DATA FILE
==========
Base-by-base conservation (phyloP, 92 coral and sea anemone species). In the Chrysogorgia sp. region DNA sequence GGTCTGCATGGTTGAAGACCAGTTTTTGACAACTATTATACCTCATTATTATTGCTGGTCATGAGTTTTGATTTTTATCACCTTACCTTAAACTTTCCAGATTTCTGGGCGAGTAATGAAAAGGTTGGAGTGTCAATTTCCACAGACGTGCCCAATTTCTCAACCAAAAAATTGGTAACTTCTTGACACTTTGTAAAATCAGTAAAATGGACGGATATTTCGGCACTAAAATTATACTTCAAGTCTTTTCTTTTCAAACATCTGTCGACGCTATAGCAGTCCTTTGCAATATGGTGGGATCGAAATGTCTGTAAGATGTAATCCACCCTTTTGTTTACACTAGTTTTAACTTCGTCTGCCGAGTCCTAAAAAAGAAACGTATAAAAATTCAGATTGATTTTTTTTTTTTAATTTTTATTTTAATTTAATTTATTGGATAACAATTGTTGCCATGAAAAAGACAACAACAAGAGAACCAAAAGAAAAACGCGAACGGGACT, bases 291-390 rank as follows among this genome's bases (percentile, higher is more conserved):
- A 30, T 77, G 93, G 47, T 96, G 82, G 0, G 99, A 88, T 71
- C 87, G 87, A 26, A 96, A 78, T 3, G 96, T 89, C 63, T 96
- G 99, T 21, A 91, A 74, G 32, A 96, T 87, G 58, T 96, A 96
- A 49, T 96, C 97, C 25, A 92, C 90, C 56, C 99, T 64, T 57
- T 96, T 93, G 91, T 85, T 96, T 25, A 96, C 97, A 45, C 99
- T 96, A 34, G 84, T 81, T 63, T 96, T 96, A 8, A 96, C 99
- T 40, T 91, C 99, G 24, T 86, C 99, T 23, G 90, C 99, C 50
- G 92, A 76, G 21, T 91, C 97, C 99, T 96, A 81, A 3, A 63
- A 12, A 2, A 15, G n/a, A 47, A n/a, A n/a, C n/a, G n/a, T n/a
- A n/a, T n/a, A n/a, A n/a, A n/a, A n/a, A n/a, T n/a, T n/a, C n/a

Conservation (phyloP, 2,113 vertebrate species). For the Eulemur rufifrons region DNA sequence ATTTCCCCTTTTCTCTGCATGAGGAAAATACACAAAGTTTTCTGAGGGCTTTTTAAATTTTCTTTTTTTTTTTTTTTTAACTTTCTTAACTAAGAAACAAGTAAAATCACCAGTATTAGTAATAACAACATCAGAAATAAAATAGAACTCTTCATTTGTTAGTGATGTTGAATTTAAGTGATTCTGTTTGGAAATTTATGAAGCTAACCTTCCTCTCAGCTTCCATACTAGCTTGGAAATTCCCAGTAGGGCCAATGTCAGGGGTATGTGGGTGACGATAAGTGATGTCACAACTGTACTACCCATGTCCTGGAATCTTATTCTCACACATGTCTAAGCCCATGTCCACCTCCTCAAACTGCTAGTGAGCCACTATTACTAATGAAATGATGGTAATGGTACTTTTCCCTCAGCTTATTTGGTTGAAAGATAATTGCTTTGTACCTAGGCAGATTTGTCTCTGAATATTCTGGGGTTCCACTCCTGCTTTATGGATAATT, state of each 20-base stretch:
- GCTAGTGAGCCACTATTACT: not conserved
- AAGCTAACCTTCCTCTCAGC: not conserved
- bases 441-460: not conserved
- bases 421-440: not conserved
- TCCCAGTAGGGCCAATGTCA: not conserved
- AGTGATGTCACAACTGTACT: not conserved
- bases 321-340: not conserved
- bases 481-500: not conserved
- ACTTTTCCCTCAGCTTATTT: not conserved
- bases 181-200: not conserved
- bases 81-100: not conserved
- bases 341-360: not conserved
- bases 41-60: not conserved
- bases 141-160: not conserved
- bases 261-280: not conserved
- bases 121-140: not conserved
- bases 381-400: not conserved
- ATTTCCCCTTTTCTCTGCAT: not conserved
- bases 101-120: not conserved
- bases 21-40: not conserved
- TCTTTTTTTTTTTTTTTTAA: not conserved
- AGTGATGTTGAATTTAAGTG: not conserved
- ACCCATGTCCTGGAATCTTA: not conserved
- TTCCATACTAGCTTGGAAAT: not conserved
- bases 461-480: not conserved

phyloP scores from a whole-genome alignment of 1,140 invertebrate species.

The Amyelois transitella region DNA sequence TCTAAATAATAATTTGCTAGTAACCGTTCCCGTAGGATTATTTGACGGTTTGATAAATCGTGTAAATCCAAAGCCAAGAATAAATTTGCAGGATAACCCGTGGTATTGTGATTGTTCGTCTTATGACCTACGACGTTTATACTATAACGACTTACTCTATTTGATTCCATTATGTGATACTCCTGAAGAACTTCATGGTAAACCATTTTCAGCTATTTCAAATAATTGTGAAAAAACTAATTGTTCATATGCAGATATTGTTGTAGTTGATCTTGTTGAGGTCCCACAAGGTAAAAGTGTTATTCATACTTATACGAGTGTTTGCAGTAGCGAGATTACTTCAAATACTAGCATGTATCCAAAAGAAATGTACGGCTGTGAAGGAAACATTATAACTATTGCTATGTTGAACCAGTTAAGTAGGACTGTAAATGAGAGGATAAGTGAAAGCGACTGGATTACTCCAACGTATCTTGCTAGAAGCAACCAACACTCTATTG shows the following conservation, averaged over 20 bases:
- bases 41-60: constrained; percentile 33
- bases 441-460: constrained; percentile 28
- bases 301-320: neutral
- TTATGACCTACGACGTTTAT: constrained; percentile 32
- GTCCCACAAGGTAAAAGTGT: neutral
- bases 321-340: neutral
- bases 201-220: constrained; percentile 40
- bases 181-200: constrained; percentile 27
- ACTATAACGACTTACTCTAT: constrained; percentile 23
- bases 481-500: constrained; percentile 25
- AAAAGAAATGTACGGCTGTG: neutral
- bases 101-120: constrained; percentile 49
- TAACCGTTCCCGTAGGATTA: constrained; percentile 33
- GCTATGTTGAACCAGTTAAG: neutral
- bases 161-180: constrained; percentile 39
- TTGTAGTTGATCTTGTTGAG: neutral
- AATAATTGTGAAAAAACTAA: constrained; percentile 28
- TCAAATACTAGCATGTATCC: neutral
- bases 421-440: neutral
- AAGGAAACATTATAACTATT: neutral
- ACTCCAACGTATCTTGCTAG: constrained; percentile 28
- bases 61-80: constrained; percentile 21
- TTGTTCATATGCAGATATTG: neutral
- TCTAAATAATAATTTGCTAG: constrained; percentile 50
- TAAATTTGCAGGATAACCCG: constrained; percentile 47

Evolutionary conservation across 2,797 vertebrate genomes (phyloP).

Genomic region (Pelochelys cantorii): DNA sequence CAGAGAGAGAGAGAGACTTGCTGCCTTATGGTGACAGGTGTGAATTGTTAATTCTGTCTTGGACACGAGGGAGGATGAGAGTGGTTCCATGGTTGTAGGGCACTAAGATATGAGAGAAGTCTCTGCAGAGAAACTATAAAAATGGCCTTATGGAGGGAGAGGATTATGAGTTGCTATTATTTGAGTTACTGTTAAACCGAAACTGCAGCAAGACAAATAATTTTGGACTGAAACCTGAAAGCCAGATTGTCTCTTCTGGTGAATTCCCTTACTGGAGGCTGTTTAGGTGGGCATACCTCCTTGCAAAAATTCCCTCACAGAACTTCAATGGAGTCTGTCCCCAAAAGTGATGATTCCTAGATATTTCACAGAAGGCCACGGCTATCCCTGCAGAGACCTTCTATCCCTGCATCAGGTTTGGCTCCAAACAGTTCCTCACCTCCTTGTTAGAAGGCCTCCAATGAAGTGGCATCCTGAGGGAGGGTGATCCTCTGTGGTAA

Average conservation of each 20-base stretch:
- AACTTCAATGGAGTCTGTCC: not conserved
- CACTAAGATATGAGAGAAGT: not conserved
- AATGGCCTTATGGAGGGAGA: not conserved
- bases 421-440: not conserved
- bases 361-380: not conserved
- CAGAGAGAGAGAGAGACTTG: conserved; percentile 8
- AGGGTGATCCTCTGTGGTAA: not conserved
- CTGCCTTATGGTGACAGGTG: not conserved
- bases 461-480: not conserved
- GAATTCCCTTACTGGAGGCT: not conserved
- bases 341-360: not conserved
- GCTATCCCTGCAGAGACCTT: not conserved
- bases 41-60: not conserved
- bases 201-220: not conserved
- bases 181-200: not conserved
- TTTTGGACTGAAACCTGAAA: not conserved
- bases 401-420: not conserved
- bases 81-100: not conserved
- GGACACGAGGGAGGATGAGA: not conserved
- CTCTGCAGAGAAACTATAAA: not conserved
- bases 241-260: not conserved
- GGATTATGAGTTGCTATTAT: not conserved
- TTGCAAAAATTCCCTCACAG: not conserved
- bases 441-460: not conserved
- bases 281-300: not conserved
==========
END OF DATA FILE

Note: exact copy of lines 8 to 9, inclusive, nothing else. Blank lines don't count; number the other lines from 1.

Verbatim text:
- T 40, T 91, C 99, G 24, T 86, C 99, T 23, G 90, C 99, C 50
- G 92, A 76, G 21, T 91, C 97, C 99, T 96, A 81, A 3, A 63